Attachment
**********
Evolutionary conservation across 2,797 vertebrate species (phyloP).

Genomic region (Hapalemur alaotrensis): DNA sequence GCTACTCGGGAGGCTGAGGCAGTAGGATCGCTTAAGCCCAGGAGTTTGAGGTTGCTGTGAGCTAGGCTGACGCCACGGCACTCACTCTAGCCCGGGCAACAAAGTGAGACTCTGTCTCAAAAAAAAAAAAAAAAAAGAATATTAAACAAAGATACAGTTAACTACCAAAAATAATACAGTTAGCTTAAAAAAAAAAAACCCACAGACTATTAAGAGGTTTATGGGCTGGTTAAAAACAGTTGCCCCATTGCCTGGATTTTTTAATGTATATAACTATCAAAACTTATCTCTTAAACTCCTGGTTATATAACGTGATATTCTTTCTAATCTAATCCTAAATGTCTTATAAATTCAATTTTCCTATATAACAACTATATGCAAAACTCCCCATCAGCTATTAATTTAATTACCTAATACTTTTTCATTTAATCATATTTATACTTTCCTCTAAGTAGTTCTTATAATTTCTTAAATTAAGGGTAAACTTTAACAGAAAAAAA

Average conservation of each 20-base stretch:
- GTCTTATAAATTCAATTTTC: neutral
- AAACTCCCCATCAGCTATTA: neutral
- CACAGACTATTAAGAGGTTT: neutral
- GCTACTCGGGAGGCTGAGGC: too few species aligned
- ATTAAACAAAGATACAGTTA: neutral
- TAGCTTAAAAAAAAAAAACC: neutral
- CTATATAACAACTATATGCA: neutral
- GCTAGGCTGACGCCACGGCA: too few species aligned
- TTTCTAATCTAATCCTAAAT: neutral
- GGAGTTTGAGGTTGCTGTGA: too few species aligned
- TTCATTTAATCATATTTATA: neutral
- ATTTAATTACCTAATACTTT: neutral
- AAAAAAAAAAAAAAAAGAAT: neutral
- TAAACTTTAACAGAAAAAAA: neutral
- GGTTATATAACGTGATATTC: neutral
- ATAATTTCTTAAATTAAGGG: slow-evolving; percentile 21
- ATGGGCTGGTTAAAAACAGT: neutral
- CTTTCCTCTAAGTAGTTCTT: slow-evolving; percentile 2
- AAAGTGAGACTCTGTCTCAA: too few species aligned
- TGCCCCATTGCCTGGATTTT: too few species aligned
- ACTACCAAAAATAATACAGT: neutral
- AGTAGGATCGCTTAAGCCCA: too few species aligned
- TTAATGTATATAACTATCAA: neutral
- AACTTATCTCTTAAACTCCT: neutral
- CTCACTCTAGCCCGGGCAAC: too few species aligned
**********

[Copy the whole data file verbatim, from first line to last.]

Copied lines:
Evolutionary conservation across 2,797 vertebrate species (phyloP).

Genomic region (Hapalemur alaotrensis): DNA sequence GCTACTCGGGAGGCTGAGGCAGTAGGATCGCTTAAGCCCAGGAGTTTGAGGTTGCTGTGAGCTAGGCTGACGCCACGGCACTCACTCTAGCCCGGGCAACAAAGTGAGACTCTGTCTCAAAAAAAAAAAAAAAAAAGAATATTAAACAAAGATACAGTTAACTACCAAAAATAATACAGTTAGCTTAAAAAAAAAAAACCCACAGACTATTAAGAGGTTTATGGGCTGGTTAAAAACAGTTGCCCCATTGCCTGGATTTTTTAATGTATATAACTATCAAAACTTATCTCTTAAACTCCTGGTTATATAACGTGATATTCTTTCTAATCTAATCCTAAATGTCTTATAAATTCAATTTTCCTATATAACAACTATATGCAAAACTCCCCATCAGCTATTAATTTAATTACCTAATACTTTTTCATTTAATCATATTTATACTTTCCTCTAAGTAGTTCTTATAATTTCTTAAATTAAGGGTAAACTTTAACAGAAAAAAA

Average conservation of each 20-base stretch:
- GTCTTATAAATTCAATTTTC: neutral
- AAACTCCCCATCAGCTATTA: neutral
- CACAGACTATTAAGAGGTTT: neutral
- GCTACTCGGGAGGCTGAGGC: too few species aligned
- ATTAAACAAAGATACAGTTA: neutral
- TAGCTTAAAAAAAAAAAACC: neutral
- CTATATAACAACTATATGCA: neutral
- GCTAGGCTGACGCCACGGCA: too few species aligned
- TTTCTAATCTAATCCTAAAT: neutral
- GGAGTTTGAGGTTGCTGTGA: too few species aligned
- TTCATTTAATCATATTTATA: neutral
- ATTTAATTACCTAATACTTT: neutral
- AAAAAAAAAAAAAAAAGAAT: neutral
- TAAACTTTAACAGAAAAAAA: neutral
- GGTTATATAACGTGATATTC: neutral
- ATAATTTCTTAAATTAAGGG: slow-evolving; percentile 21
- ATGGGCTGGTTAAAAACAGT: neutral
- CTTTCCTCTAAGTAGTTCTT: slow-evolving; percentile 2
- AAAGTGAGACTCTGTCTCAA: too few species aligned
- TGCCCCATTGCCTGGATTTT: too few species aligned
- ACTACCAAAAATAATACAGT: neutral
- AGTAGGATCGCTTAAGCCCA: too few species aligned
- TTAATGTATATAACTATCAA: neutral
- AACTTATCTCTTAAACTCCT: neutral
- CTCACTCTAGCCCGGGCAAC: too few species aligned